Gandino G, Bernaudo A, Di Fini G, Vanni I, Veglia F. Healthcare Professionals' Experiences of Perinatal Loss: A Systematic Review. J Health Psychol. 2017; https://doi.org/https://doi.org/10.1177/1359105317705981

Gardiner PA, Kent AL, Rodriguez V Evaluation of an international educational programme for health care professionals on best practice in the management of a perinatal death: IMproving Perinatal mortality Review and Outcomes Via Education (IMPROVE). BMC Pregnancy Childbirth. 2016; 16:(1) https://doi.org/https://doi.org/10.1186/s12884-016-1173-8

Green S, Baird K. An exploratory, comparative study investigating attrition and retention of student midwives. Midwifery. 2009; 25:(1)79-87 https://doi.org/https://doi.org/10.1016/j.midw.2007.09.002

Health Services Executive. Perinatal Statistics Report 2013. 2014. http://www.hse.ie/eng/services/publications/Perinatal_Statistics_Report_2013.pdf (accessed 4 July 2018)

Health Service Executive. National Standards for Bereavement Care Following Pregnancy Loss and Perinatal Death. 2016. http://www.hse.ie/eng/services/news/media/pressrel/%20NationalStandardsBereavementCare%20.html

Kalu F, Coughlan B, Larkin P. Development and initial validation of ‘Perinatal Bereavement Care Confidence Scale (PBCCS)’. BMC Pregnancy and Childbirth. 2017; 17

Kelley MC, Trinidad SB. Silent loss and the clinical encounter: Parents' and physicians' experiences of stillbirth–a qualitative analysis. BMC Pregnancy Childbirth. 2012; 12:(1)137-51 https://doi.org/https://doi.org/10.1186/1471-2393-12-137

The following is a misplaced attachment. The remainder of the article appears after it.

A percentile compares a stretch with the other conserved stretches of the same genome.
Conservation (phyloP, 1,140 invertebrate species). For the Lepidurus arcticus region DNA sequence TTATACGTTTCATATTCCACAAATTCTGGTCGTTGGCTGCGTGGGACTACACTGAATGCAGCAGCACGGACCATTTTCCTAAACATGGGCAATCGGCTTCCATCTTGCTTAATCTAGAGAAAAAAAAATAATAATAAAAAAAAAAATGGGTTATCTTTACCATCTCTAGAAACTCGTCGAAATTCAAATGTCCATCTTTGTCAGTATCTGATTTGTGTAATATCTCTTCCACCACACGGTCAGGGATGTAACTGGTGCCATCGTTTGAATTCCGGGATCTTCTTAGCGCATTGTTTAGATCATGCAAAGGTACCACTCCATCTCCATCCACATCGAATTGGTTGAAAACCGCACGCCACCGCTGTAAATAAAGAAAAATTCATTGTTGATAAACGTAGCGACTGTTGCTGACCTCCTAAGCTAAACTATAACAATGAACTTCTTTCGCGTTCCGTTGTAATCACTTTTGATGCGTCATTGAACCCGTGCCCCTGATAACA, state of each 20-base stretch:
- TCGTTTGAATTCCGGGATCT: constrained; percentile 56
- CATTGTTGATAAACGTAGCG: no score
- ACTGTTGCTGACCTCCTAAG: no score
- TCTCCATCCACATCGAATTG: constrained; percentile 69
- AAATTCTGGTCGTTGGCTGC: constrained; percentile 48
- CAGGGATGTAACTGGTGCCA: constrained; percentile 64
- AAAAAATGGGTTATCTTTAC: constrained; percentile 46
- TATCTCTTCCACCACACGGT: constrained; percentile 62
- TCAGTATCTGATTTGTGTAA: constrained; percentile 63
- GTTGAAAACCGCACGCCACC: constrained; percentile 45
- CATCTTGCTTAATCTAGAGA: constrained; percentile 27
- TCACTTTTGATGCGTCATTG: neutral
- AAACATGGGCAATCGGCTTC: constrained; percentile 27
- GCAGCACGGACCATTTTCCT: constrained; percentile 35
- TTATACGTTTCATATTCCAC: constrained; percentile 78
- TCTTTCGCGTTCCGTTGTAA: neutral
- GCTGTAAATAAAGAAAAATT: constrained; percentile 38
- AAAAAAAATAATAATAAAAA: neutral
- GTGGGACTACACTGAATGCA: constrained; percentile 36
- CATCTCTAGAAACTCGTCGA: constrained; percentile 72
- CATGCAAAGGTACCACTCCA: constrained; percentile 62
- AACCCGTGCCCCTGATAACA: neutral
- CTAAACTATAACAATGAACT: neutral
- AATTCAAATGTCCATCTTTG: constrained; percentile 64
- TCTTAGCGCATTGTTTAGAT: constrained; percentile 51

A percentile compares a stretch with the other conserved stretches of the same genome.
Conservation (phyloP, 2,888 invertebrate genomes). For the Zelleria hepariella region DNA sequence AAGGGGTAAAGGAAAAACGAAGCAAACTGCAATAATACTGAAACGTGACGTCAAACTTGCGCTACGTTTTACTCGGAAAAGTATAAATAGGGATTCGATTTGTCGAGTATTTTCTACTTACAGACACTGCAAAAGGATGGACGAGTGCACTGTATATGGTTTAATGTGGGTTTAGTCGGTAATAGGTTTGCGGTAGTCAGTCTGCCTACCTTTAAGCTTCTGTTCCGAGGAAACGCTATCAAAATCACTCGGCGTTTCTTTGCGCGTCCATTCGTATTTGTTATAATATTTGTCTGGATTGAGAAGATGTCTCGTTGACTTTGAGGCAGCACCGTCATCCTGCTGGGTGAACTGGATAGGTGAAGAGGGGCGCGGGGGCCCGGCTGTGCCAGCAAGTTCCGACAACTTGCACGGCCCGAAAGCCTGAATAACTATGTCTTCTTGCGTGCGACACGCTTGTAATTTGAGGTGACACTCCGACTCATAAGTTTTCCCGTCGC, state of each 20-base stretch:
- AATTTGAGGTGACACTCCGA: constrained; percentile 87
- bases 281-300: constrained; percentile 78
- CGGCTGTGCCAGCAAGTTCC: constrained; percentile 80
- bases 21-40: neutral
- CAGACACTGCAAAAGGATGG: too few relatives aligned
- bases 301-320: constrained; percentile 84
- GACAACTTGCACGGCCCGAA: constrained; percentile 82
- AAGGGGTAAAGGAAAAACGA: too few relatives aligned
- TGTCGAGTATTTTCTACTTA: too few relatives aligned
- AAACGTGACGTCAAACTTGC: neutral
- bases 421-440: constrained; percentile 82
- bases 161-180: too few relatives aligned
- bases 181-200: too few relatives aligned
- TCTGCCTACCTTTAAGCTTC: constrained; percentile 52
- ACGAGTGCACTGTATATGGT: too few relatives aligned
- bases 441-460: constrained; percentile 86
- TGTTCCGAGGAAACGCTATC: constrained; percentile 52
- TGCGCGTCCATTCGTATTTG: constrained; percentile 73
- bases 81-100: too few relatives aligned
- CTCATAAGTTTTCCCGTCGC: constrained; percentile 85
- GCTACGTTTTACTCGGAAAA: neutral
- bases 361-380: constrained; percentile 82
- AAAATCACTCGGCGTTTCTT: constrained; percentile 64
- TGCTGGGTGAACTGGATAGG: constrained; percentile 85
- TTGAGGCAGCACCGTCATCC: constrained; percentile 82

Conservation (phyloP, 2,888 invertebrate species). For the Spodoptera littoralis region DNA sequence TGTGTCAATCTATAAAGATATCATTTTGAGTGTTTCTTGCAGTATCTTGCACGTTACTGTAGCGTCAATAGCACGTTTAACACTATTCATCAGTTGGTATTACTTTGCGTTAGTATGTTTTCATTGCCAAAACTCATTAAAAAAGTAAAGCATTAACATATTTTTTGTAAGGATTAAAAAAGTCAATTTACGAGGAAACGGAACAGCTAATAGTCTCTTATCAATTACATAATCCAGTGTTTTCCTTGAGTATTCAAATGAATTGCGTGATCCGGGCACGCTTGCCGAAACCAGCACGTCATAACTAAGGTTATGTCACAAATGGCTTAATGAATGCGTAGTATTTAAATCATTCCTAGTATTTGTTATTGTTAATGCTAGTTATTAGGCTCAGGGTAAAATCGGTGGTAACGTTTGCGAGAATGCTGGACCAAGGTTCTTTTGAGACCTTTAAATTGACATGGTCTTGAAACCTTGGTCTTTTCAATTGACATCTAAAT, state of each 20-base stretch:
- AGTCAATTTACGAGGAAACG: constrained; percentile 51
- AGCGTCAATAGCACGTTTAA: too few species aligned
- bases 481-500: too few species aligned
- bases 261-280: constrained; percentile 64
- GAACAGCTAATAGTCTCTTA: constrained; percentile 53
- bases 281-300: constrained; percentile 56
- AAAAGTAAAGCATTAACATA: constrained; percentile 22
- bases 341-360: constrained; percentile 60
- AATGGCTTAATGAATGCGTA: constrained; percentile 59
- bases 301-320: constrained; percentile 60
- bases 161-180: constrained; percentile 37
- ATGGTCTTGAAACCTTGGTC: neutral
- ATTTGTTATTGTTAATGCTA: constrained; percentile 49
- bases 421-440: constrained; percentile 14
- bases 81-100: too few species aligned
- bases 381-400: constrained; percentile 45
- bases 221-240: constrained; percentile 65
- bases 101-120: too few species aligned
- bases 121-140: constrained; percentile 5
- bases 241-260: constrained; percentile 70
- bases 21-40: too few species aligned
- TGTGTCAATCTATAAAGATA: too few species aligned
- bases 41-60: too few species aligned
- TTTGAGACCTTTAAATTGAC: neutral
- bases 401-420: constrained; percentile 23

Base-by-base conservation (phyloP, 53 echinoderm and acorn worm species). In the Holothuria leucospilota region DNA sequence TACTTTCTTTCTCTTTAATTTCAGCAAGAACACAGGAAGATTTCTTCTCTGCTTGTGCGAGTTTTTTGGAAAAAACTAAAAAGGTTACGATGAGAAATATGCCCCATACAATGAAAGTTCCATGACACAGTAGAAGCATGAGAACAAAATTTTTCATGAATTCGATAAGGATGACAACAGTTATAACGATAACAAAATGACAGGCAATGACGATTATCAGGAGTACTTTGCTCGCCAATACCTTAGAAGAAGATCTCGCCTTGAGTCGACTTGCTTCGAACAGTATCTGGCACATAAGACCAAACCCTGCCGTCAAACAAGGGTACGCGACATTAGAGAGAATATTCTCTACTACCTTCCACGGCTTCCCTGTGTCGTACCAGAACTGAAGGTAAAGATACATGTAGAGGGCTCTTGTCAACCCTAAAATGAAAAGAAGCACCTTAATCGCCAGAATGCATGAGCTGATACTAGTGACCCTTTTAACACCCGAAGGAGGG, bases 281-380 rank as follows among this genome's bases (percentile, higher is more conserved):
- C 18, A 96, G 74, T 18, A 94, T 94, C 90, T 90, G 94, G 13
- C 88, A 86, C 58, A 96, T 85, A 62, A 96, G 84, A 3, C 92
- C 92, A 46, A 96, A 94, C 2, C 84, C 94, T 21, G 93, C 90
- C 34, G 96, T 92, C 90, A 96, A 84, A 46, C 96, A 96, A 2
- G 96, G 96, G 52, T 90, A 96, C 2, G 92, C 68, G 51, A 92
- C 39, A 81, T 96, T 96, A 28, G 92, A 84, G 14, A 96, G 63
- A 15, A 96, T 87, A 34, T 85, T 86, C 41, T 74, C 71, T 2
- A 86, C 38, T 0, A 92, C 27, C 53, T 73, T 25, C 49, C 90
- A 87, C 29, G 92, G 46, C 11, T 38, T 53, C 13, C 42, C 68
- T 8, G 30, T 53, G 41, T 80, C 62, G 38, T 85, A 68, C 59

Keene EA, Hutton N, Hall B, Rushton C. Bereavement debriefing sessions: an intervention to support health care professionals in managing their grief after the death of a patient. Continuing Nursing Education. 2010; 36:(4)185-9

McKenna L, Rolls C. Undergraduate midwifery students' first experiences with stillbirth and neonatal death. Contemp Nurse. 2011; 38:(1-2)76-83 https://doi.org/https://doi.org/10.5172/conu.2011.38.1-2.76

Meyer EC, Sellers DE, Browning DM, McGuffie K, Solomon MZ, Truog RD. Difficult conversations: improving communication skills and relational abilities in health care. Pediatr Crit Care Med. 2009; 10:(3)352-9 https://doi.org/https://doi.org/10.1097/PCC.0b013e3181a3183a

Mitchell M. Preparing student midwives to care for bereaved parents. Nurse Educ Pract. 2005; 5:(2)78-83 https://doi.org/https://doi.org/10.1016/j.nepr.2004.03.005

Nurse S, Price J. ‘No second chance’ – Junior neonatal nurses experiences of caring for an infant at the end-of-life and their family. J Neonatal Nurs. 2017; 23:(2)50-7 https://doi.org/https://doi.org/10.1016/j.jnn.2016.04.008

Peng NH, Liu HL, Chen CH, Bachman J. Cultural practices and end-of-life decision making in the neonatal intensive care unit in Taiwan. J Transcult Nurs. 2012; 23:(3)320-6 https://doi.org/https://doi.org/10.1177/1043659612441019